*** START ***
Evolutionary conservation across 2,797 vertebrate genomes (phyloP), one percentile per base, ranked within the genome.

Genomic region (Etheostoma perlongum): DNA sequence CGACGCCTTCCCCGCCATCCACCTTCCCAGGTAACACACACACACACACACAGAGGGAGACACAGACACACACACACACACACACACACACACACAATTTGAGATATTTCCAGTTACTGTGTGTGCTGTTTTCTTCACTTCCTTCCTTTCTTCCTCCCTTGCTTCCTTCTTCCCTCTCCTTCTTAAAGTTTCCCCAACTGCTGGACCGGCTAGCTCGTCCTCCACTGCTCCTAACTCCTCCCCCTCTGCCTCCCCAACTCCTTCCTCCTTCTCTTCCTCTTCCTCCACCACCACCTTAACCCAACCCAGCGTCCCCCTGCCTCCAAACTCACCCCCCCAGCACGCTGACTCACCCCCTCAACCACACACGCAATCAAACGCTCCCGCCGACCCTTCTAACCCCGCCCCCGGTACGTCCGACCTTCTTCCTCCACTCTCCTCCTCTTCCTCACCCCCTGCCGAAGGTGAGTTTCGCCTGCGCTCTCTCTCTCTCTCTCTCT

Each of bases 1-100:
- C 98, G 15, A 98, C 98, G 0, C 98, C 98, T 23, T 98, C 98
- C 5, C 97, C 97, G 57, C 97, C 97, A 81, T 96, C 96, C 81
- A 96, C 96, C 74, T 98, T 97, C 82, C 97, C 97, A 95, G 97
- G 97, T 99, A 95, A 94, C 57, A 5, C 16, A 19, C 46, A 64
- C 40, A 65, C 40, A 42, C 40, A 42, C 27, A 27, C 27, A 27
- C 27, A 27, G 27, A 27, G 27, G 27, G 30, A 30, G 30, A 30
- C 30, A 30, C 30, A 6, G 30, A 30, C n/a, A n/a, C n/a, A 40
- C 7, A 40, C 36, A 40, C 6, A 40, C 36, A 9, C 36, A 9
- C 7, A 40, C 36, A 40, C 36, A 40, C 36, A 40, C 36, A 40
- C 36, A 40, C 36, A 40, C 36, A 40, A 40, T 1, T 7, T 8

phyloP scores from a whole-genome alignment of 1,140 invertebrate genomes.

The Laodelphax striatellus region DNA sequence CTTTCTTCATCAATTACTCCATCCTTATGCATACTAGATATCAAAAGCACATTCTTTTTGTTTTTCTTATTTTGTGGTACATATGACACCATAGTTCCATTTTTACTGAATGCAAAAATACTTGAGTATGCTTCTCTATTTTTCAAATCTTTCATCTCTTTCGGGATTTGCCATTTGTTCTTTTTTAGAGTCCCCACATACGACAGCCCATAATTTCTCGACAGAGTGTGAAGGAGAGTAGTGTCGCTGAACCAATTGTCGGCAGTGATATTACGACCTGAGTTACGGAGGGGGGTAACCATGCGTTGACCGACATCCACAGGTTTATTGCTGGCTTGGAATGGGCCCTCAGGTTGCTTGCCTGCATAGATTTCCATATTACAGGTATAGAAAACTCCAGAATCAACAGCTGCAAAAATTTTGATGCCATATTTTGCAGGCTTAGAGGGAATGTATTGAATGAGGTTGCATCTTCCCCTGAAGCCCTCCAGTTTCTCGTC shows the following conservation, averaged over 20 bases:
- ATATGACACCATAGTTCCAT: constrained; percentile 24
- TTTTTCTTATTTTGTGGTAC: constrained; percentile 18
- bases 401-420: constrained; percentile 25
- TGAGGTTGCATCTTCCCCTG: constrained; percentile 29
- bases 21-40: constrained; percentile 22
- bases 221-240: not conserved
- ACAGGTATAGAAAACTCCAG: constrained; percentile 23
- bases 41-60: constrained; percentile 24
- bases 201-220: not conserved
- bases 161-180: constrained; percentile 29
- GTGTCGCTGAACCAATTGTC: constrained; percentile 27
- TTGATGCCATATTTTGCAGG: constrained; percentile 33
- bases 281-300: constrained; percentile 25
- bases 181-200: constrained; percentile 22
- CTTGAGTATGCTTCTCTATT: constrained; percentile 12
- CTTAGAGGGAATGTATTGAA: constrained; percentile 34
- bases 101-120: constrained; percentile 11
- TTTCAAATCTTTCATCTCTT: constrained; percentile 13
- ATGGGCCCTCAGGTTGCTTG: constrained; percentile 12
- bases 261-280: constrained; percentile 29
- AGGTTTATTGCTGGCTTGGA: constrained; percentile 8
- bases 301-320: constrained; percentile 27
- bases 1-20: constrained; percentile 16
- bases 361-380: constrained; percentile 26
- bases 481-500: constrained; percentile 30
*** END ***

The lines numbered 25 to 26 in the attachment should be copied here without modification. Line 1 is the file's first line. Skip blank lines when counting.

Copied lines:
- bases 161-180: constrained; percentile 29
- GTGTCGCTGAACCAATTGTC: constrained; percentile 27